Secretary John Kerry.
(Washington, D.C.) — UPDATED: Over the past year of the peace talks, Israel has consistently taken practical, concrete steps to show goodwill, including releasing hundreds of Palestinian prisoners, some of whom were terrorists with blood on their hands.
Israel took such measures even though Palestinian terrorists have continued to fire rockets and missiles at innocent Israeli civilians over and over and over again.
What practical, concrete steps did the Palestinian leadership?
The sad fact is that Mahmoud Abbas gave concrete nothing in return.
What’s more, he outright refused to even consider recognizing Israel as a Jewish state. Then he embarked on unilateral steps to create an independent Palestinian state in direct defiance of the terms of the peace process which call for a negotiated settlement. Then he refused to continue the peace talks beyond the April 29th deadline without Israel releasing thousands of more prisoners.
Yet now Secretary of State John Kerry is blaming Israel for the breakdown of the talks. Consider the latest headlines:
This is ridiculous, bordering on the infuriating. Netanyahu appointed good people to negotiate in good faith. Israeli Justice Minister Tzipi Livni, the chief negotiator, is not exactly a right wing Likudnik. She is part of Israel’s center left. She wanted a deal. She worked hard for a deal. Yet she became increasingly frustrated by the resistance of Palestinian leader Mahmoud Abbas to bring serious ideas and compromises to the table, and then had to speak out when Abbas decided to sign 15 international treaties to unilaterally creating a Palestinian state.
“The past week wasn’t a good week and we will have to fight to see how we can correct and move forward,” said Livni on Israel’s Channel 2 news. “It isn’t simple. It’s very complicated. This is a real crisis.”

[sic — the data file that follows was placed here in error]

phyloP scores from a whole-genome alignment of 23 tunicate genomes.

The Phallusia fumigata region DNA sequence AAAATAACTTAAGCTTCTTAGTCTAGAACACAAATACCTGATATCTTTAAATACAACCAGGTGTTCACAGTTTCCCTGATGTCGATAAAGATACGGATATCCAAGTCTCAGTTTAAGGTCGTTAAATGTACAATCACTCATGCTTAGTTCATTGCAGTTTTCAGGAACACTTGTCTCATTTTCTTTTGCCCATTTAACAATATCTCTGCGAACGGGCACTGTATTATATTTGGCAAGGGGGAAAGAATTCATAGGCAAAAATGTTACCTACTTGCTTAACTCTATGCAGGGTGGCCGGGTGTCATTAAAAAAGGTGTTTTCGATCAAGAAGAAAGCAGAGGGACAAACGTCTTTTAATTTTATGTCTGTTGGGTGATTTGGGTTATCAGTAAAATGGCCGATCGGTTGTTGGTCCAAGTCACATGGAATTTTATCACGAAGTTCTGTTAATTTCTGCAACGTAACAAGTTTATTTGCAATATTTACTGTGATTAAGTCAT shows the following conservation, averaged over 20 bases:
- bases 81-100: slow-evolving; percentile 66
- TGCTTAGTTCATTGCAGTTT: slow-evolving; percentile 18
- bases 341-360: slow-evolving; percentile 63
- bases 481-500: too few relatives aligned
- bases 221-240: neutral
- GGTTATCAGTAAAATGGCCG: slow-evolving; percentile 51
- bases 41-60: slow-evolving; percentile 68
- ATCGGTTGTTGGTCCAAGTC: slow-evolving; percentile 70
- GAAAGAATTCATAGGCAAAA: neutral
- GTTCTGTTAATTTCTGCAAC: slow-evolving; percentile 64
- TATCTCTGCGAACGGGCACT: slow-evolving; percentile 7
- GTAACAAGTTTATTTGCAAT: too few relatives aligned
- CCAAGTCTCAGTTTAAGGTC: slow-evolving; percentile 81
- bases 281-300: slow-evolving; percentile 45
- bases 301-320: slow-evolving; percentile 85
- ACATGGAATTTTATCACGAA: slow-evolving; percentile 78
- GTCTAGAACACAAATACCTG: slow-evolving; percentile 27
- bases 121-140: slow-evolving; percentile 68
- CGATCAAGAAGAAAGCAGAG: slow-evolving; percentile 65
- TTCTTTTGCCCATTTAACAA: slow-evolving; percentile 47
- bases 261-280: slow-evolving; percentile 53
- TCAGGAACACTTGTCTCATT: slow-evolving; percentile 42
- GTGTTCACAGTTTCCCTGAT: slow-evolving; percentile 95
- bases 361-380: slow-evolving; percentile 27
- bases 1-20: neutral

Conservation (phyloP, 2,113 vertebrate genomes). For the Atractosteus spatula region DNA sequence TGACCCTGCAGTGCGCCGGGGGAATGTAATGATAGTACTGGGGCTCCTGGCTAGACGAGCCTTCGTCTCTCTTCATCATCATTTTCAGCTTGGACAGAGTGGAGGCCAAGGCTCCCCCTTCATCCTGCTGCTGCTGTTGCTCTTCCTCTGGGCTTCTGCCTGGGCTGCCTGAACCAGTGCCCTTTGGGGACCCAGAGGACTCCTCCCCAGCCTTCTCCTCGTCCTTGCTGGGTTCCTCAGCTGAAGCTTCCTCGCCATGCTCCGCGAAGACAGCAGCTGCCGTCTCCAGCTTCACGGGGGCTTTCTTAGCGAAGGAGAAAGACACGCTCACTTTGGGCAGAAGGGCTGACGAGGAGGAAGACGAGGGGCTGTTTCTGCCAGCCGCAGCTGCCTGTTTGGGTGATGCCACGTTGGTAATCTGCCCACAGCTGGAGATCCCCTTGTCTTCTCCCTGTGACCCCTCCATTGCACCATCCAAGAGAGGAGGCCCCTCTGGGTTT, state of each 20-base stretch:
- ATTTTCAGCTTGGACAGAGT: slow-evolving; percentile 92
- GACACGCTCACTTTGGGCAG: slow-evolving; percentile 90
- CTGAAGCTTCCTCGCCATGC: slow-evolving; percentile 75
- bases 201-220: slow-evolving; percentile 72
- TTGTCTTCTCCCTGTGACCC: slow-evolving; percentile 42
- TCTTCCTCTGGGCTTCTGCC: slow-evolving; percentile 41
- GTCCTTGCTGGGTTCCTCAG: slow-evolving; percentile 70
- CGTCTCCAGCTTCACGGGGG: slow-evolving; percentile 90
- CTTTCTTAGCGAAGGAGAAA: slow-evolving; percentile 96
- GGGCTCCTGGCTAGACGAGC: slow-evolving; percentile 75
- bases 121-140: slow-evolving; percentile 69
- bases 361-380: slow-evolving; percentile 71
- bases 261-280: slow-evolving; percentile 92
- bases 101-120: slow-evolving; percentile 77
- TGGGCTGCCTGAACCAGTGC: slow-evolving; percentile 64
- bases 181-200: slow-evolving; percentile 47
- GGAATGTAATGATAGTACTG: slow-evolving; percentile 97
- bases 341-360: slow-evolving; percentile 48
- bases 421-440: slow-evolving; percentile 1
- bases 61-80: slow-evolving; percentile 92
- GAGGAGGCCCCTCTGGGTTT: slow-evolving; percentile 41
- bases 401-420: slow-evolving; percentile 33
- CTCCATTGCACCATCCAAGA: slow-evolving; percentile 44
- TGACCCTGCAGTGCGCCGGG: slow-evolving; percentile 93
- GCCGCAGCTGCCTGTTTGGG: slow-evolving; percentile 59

Bloomberg reports that “Livni called Palestinian President Mahmoud Abbas’ bid last week to join international bodies ‘a violation and a big mistake that will make it very difficult to go back to normal.”
When Abbas has burned Tzipi Livni — a woman deeply committed to a two-state solution — you know things have really gotten bad.
Yet once again Kerry is blaming Israel.
Sadly, this is part of a troubling pattern of the Obama administration alienating America’s friends and appeasing our enemies. Mr. Obama and Mr. Kerry have invested enormous amounts of time in trying to force enormous Israeli concessions to create a final peace deal with the Palestinians, even though everyone told them the Palestinian leadership was not prepared to deal seriously. Yet the most important mission in the Middle East right now is stopping Iran from building nuclear weapons, yet the White House and State Department are treating Iran with kid gloves.
As former Senator Rick Santorum and I stated last week:
What troubles us most is the feckless, rudderless foreign policy of President Obama. Do our enemies fear him? Do our friends trust him? To the contrary, Mr. Obama is presiding over the systematic collapse of American credibility around the globe, from the Middle East to Russia to Asia. This vacuum of leadership is creating a very dangerous global environment and must be corrected quickly.
We believe in a bipartisan approach to American foreign policy. The challenges we face are serious but manageable if we unite as a country around a policy of peace through strength. That said, we also believe in the important role of a loyal opposition that warns the government when it is heading in the wrong direction.
In the 1930s, Winston Churchill warned the world that Adolf Hitler and the Nazis represented a gathering storm that had to be stopped early and decisively lest disaster ensue. A new gathering storm is brewing, as dangerous as the last, if not more so. We need an honest, strong, principled American foreign policy now more than ever, especially when it comes to the Iranian nuclear threat. The stakes are too high for miscalculation.
>> On April 7th, 1944, two men escaped from Auschwitz. 70 years later, novel inspired by real events is a best-seller — click here to learn more.
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